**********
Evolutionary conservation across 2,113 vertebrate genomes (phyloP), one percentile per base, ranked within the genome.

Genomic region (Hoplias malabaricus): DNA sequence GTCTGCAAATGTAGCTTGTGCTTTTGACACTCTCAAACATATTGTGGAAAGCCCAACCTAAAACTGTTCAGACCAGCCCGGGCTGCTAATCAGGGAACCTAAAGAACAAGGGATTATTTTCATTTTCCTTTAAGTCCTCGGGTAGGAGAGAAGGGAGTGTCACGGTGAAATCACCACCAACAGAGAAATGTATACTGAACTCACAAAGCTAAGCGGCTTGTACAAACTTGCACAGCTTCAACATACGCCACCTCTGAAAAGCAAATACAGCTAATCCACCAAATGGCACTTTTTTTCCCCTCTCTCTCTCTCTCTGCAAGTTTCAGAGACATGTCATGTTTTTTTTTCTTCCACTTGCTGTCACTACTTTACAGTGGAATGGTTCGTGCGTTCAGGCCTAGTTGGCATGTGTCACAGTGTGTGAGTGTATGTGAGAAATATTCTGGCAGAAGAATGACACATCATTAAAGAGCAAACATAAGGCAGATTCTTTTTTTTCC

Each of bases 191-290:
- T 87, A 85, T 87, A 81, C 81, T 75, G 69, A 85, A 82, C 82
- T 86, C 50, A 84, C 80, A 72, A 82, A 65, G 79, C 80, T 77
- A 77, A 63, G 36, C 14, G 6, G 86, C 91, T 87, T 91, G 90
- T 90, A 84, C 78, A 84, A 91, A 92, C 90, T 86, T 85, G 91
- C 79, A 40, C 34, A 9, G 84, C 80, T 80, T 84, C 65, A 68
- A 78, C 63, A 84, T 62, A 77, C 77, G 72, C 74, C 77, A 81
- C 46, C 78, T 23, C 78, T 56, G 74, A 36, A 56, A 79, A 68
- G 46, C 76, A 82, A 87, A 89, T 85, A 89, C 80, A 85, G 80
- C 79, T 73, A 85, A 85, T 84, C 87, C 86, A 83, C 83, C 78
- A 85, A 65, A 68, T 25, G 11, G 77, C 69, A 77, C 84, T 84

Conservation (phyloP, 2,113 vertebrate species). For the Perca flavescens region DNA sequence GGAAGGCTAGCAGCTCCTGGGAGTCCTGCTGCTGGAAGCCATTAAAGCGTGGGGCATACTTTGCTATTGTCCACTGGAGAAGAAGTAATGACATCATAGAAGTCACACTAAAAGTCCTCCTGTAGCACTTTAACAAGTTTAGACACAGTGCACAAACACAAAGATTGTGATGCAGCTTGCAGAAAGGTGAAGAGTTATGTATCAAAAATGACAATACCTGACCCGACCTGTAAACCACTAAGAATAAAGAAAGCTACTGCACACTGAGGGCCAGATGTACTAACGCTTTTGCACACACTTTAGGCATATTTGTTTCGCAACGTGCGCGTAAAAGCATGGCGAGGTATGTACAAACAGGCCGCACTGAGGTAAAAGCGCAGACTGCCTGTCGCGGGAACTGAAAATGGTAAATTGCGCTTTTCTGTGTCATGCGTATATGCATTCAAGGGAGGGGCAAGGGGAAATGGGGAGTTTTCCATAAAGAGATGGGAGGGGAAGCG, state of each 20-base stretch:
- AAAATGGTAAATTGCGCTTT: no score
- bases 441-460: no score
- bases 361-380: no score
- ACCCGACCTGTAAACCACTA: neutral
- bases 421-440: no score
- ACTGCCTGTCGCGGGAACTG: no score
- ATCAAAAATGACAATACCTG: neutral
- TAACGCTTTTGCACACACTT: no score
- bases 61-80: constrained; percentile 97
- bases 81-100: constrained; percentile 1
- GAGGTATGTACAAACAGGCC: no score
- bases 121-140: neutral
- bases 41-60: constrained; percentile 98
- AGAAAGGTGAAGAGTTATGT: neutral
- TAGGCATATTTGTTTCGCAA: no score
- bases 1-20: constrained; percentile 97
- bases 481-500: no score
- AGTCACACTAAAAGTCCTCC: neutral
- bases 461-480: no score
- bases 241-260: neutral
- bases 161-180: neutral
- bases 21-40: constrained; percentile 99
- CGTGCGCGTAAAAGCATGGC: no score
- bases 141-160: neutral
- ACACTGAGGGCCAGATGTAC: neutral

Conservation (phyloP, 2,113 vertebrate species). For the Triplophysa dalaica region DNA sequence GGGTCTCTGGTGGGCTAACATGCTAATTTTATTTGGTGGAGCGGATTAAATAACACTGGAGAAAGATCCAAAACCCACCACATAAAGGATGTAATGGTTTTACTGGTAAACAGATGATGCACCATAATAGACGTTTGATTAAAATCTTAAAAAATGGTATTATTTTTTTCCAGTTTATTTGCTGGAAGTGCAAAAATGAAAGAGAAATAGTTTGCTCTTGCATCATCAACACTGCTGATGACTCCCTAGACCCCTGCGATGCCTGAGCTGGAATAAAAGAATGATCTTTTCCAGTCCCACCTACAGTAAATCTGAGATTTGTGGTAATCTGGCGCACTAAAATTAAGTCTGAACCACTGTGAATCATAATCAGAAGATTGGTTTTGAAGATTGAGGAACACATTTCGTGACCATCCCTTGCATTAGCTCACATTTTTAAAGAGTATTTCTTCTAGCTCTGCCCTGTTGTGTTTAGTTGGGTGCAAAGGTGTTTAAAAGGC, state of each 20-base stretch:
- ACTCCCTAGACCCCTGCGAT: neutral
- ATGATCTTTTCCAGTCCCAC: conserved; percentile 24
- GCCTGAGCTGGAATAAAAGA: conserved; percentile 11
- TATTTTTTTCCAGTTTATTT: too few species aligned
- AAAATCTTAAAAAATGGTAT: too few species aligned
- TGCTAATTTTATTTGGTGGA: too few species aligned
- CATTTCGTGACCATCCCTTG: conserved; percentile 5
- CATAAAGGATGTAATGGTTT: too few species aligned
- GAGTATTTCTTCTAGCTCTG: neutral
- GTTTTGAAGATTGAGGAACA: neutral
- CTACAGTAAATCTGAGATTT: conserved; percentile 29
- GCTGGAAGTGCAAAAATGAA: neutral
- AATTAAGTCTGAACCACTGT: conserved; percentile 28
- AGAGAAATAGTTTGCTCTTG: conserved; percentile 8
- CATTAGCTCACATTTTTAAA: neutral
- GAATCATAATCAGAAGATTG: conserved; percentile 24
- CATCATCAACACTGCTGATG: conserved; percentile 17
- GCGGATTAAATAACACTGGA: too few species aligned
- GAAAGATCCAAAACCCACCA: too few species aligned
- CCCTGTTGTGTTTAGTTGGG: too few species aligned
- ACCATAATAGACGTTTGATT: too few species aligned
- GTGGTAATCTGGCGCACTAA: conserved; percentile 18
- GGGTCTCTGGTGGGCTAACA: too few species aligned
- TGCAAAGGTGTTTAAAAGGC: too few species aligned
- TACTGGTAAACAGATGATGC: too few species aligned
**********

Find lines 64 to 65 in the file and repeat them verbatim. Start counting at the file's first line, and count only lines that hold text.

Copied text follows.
- TGCAAAGGTGTTTAAAAGGC: too few species aligned
- TACTGGTAAACAGATGATGC: too few species aligned